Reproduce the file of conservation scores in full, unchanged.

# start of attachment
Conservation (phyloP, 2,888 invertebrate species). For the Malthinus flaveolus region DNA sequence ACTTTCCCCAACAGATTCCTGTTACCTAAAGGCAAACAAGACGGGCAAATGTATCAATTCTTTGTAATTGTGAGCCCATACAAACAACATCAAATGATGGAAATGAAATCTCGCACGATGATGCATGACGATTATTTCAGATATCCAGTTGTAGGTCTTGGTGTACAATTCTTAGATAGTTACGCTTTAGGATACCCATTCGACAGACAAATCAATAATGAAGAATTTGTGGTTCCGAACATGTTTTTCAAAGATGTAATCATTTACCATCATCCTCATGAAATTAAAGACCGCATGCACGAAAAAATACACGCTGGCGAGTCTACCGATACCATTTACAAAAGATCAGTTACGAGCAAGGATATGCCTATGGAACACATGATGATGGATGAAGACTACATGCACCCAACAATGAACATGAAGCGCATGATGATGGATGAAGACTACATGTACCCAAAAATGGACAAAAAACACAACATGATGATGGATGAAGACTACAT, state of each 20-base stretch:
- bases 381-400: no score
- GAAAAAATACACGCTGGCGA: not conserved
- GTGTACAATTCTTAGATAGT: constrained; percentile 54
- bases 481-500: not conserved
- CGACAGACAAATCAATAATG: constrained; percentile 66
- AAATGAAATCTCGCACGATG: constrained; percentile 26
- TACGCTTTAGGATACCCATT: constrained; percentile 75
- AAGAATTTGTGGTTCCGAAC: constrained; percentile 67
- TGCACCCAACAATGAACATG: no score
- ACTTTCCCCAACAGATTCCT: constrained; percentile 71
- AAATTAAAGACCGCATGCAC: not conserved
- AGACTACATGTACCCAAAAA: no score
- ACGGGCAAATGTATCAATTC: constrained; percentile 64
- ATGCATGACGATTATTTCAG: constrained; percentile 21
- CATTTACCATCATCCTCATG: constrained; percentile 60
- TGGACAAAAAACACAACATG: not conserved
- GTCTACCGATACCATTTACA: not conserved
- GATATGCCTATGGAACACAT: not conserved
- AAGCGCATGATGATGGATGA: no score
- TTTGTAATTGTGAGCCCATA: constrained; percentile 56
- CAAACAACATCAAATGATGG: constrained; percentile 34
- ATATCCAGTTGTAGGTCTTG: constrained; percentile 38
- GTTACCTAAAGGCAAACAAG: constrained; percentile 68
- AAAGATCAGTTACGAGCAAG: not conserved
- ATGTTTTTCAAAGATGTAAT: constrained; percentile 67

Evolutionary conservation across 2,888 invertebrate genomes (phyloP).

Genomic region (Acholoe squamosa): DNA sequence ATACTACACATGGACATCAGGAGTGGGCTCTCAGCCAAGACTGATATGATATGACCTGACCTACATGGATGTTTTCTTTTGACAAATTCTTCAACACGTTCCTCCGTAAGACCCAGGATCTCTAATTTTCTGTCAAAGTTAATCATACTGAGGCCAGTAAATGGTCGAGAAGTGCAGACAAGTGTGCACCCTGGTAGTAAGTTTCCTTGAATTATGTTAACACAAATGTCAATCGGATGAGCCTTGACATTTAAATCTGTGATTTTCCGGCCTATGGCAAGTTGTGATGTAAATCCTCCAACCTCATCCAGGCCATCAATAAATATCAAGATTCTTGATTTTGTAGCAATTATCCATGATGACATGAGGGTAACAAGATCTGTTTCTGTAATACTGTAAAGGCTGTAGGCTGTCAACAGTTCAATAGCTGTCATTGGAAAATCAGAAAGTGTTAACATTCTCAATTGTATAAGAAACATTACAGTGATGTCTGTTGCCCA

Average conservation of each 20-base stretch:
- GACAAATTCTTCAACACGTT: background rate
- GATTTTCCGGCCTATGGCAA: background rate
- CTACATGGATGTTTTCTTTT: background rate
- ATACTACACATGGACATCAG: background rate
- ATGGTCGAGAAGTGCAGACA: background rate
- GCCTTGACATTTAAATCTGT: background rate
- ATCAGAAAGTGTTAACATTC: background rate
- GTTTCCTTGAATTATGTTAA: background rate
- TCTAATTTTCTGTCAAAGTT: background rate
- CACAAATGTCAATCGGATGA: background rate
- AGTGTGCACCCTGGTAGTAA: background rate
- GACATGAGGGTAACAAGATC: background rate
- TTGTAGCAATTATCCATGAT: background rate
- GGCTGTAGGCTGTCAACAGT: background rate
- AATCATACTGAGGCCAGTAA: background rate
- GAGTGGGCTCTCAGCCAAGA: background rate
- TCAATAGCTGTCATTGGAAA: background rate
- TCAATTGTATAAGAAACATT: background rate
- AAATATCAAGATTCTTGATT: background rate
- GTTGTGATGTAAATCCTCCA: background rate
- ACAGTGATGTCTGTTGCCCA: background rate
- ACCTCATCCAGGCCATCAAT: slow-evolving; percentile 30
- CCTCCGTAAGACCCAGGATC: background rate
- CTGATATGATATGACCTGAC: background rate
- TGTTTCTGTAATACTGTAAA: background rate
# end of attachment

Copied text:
Conservation (phyloP, 2,888 invertebrate species). For the Malthinus flaveolus region DNA sequence ACTTTCCCCAACAGATTCCTGTTACCTAAAGGCAAACAAGACGGGCAAATGTATCAATTCTTTGTAATTGTGAGCCCATACAAACAACATCAAATGATGGAAATGAAATCTCGCACGATGATGCATGACGATTATTTCAGATATCCAGTTGTAGGTCTTGGTGTACAATTCTTAGATAGTTACGCTTTAGGATACCCATTCGACAGACAAATCAATAATGAAGAATTTGTGGTTCCGAACATGTTTTTCAAAGATGTAATCATTTACCATCATCCTCATGAAATTAAAGACCGCATGCACGAAAAAATACACGCTGGCGAGTCTACCGATACCATTTACAAAAGATCAGTTACGAGCAAGGATATGCCTATGGAACACATGATGATGGATGAAGACTACATGCACCCAACAATGAACATGAAGCGCATGATGATGGATGAAGACTACATGTACCCAAAAATGGACAAAAAACACAACATGATGATGGATGAAGACTACAT, state of each 20-base stretch:
- bases 381-400: no score
- GAAAAAATACACGCTGGCGA: not conserved
- GTGTACAATTCTTAGATAGT: constrained; percentile 54
- bases 481-500: not conserved
- CGACAGACAAATCAATAATG: constrained; percentile 66
- AAATGAAATCTCGCACGATG: constrained; percentile 26
- TACGCTTTAGGATACCCATT: constrained; percentile 75
- AAGAATTTGTGGTTCCGAAC: constrained; percentile 67
- TGCACCCAACAATGAACATG: no score
- ACTTTCCCCAACAGATTCCT: constrained; percentile 71
- AAATTAAAGACCGCATGCAC: not conserved
- AGACTACATGTACCCAAAAA: no score
- ACGGGCAAATGTATCAATTC: constrained; percentile 64
- ATGCATGACGATTATTTCAG: constrained; percentile 21
- CATTTACCATCATCCTCATG: constrained; percentile 60
- TGGACAAAAAACACAACATG: not conserved
- GTCTACCGATACCATTTACA: not conserved
- GATATGCCTATGGAACACAT: not conserved
- AAGCGCATGATGATGGATGA: no score
- TTTGTAATTGTGAGCCCATA: constrained; percentile 56
- CAAACAACATCAAATGATGG: constrained; percentile 34
- ATATCCAGTTGTAGGTCTTG: constrained; percentile 38
- GTTACCTAAAGGCAAACAAG: constrained; percentile 68
- AAAGATCAGTTACGAGCAAG: not conserved
- ATGTTTTTCAAAGATGTAAT: constrained; percentile 67

Evolutionary conservation across 2,888 invertebrate genomes (phyloP).

Genomic region (Acholoe squamosa): DNA sequence ATACTACACATGGACATCAGGAGTGGGCTCTCAGCCAAGACTGATATGATATGACCTGACCTACATGGATGTTTTCTTTTGACAAATTCTTCAACACGTTCCTCCGTAAGACCCAGGATCTCTAATTTTCTGTCAAAGTTAATCATACTGAGGCCAGTAAATGGTCGAGAAGTGCAGACAAGTGTGCACCCTGGTAGTAAGTTTCCTTGAATTATGTTAACACAAATGTCAATCGGATGAGCCTTGACATTTAAATCTGTGATTTTCCGGCCTATGGCAAGTTGTGATGTAAATCCTCCAACCTCATCCAGGCCATCAATAAATATCAAGATTCTTGATTTTGTAGCAATTATCCATGATGACATGAGGGTAACAAGATCTGTTTCTGTAATACTGTAAAGGCTGTAGGCTGTCAACAGTTCAATAGCTGTCATTGGAAAATCAGAAAGTGTTAACATTCTCAATTGTATAAGAAACATTACAGTGATGTCTGTTGCCCA

Average conservation of each 20-base stretch:
- GACAAATTCTTCAACACGTT: background rate
- GATTTTCCGGCCTATGGCAA: background rate
- CTACATGGATGTTTTCTTTT: background rate
- ATACTACACATGGACATCAG: background rate
- ATGGTCGAGAAGTGCAGACA: background rate
- GCCTTGACATTTAAATCTGT: background rate
- ATCAGAAAGTGTTAACATTC: background rate
- GTTTCCTTGAATTATGTTAA: background rate
- TCTAATTTTCTGTCAAAGTT: background rate
- CACAAATGTCAATCGGATGA: background rate
- AGTGTGCACCCTGGTAGTAA: background rate
- GACATGAGGGTAACAAGATC: background rate
- TTGTAGCAATTATCCATGAT: background rate
- GGCTGTAGGCTGTCAACAGT: background rate
- AATCATACTGAGGCCAGTAA: background rate
- GAGTGGGCTCTCAGCCAAGA: background rate
- TCAATAGCTGTCATTGGAAA: background rate
- TCAATTGTATAAGAAACATT: background rate
- AAATATCAAGATTCTTGATT: background rate
- GTTGTGATGTAAATCCTCCA: background rate
- ACAGTGATGTCTGTTGCCCA: background rate
- ACCTCATCCAGGCCATCAAT: slow-evolving; percentile 30
- CCTCCGTAAGACCCAGGATC: background rate
- CTGATATGATATGACCTGAC: background rate
- TGTTTCTGTAATACTGTAAA: background rate